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Asia: Investors bide their time as they weigh trade prospects
[HONG KONG] Asian investors kicked off Wednesday on a tentative note as optimism over the China-US trade talks was offset by profit-taking after a recent rally.
Another record close on Wall Street provided another positive lead for regional traders, who are keeping tabs on progress in the tariff negotiations, with expectations a deal could be signed this month.
The US gains came after data showed a better-than-forecast increase in activity in the key US services sector last month, which added to signs the world's top economy was stabilising.
Reports that the US is considering removing tariffs on more than US$100 billion of Chinese imports in order to get a mini pact done sent Asian markets surging Tuesday.
And signs of progress helped support the Chinese yuan, which was holding above seven to the dollar on Tuesday, around its highest levels since May.
However, Stephen Innes at AxiTrader said investors could be reaching their limit for more gains until there is more movement on the trade talks.
"Sentiment is extremely optimistic and it could be that we are nearing the peak of the sentiment wave, and a phase one Sino-US deal is fully priced," he said.
"So the big question for equity investors from this point forward: are they confident enough to back up the truck into stock markets."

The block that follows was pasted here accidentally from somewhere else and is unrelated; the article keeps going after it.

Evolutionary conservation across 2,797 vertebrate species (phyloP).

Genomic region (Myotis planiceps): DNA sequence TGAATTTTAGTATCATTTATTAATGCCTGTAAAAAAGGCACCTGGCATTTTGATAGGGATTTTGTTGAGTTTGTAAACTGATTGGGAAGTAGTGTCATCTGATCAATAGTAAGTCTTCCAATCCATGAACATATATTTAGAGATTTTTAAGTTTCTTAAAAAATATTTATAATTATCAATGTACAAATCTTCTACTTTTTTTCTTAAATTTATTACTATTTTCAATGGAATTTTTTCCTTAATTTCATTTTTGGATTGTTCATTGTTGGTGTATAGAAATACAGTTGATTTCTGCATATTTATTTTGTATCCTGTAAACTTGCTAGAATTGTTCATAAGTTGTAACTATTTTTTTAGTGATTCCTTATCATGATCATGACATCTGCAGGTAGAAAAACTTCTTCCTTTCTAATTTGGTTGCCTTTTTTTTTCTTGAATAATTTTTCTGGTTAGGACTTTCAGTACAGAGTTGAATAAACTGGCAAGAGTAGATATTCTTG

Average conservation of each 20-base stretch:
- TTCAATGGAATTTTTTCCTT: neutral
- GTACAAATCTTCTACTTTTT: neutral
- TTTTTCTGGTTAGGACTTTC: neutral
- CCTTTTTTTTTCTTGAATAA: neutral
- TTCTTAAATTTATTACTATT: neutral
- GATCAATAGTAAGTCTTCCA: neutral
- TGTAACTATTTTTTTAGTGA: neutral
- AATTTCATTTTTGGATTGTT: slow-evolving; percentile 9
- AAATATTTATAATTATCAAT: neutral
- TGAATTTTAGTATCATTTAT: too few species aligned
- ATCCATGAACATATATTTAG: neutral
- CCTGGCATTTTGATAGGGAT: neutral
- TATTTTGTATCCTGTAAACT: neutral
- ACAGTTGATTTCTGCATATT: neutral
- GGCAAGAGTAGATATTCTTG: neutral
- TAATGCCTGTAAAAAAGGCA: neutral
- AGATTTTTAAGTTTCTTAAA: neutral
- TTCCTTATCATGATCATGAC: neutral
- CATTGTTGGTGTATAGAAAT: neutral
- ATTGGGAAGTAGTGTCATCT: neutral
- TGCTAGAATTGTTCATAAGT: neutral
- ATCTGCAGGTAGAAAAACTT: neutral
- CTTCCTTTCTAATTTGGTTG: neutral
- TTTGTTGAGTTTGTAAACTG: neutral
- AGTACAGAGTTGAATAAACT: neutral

TRUMP'S DECISION TIME
In early trade markets were fluctuating.
Hong Kong was down 0.3 per cent and Shanghai was marginally lower with Sydney off 0.1 per cent, though Tokyo ended the morning up 0.1 per cent and Singapore rallied 0.5 per cent. Seoul added 0.2 per cent and Taipei put on 0.1 per cent.
But Rodrigo Catril at National Australia Bank also sounded a note of caution about the trade talks.
"The latest news has added further fuel to the notion that a... phase one trade deal looks imminent," he said in a note.
"The final decision, however, lies with President Trump and what is also unclear is whether China's position on the removal of tariffs is all or nothing.
"It is clear now that the US will need to remove some tariffs in order to strike the deal, but if China doesn't give more concessions in exchange, President Trump runs the risk of being criticised as 'going soft' on China ahead of the election."
Oil prices, which reached six-week highs on Tuesday on trade and economic hopes, slipped back in Asian business as investors fret over demand after data pointing to a jump in US stockpiles fuelled further demand worries.
Vandana Hari, founder of Vanda Insights, raised a flag over the possible impact on crude if the trade deal does not materialise.
"Some of the optimism over the trade deal that is being baked into oil prices might be a bit premature," she told Bloomberg TV.